The FBI refused to examine Blackberries or other electrical email devices of Hillary Clinton’s inner circle while investigating her for sending classified material on her personal server. And while this is certainly shocking that the FBI failed to do due diligence on their investigation, the reason why is even more alarming.

When Department of Justice Inspector General Michael Horowitz asked this question, they received a downright crazy response.

Agents replied that “the culture of mishandling classified information at the State Department which made the number of potential sources of evidence particularly vast” (see page 153).

In other words, they believed that they would find so much classified materials on unauthorized servers that it would be impossible to investigate everything.

The Washington Examiner breaks it down for us:

“From my perspective, by failing to investigate material held on the personal devices belonging to Clinton’s senior leadership team and senior aides, the FBI failed in their duty to fully pursue realistic and feasible avenues of profitable investigation. Yes, it would have been utterly unfeasible to go through the devices of even senior-mid-ranking State Department officials. The bureau is rightly regarded as the world’s finest law enforcement service, but it beggars belief that the case agents didn’t even do a cursory search of those devices belonging to Clinton’s inner circle.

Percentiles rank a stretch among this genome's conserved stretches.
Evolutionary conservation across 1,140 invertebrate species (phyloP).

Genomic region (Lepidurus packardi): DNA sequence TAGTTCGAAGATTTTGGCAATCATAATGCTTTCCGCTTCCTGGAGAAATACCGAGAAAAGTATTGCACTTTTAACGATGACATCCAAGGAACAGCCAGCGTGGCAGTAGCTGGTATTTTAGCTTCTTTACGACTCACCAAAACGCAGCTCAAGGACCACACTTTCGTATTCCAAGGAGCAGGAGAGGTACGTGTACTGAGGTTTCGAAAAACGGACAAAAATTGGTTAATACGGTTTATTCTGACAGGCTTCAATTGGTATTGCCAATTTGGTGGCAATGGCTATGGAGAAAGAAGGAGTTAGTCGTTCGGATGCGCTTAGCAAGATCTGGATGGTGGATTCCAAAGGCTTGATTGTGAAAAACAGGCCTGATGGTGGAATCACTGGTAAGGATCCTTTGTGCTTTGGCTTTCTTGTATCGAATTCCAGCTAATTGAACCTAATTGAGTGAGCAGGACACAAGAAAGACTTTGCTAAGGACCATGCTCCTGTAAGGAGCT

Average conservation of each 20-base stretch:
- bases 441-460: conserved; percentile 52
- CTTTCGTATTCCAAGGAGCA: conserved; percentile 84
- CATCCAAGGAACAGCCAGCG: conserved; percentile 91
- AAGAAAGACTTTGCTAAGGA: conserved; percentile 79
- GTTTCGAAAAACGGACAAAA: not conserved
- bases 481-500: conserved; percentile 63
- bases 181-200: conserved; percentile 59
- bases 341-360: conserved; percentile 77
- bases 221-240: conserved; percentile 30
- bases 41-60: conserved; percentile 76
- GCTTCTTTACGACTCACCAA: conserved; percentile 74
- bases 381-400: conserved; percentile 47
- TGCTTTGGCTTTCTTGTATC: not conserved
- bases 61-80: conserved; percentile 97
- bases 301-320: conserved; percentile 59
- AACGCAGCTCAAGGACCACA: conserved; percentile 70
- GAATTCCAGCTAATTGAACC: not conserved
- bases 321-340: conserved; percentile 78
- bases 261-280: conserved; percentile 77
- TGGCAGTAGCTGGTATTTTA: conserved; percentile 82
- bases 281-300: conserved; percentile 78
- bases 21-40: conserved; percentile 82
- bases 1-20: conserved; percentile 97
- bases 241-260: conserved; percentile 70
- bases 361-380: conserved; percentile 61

“The FBI has investigative tools to allow for a speedy download and keyword/form specific investigation of emails from a server. That basic step would perhaps have added a few days work to the investigation, but it may also have produced physical evidence to indicate prima facie criminal mishandling of classified material.

“I suspect that many police officers around the world would be shocked by this failure. As will the intelligence services of China, Russia, France, and Israel who, based on their traditional espionage tradecraft and targeting, likely focused on Clinton’s inner circle as a possible gold mine.”

It sounds like email practices at the State Department are reprehensible.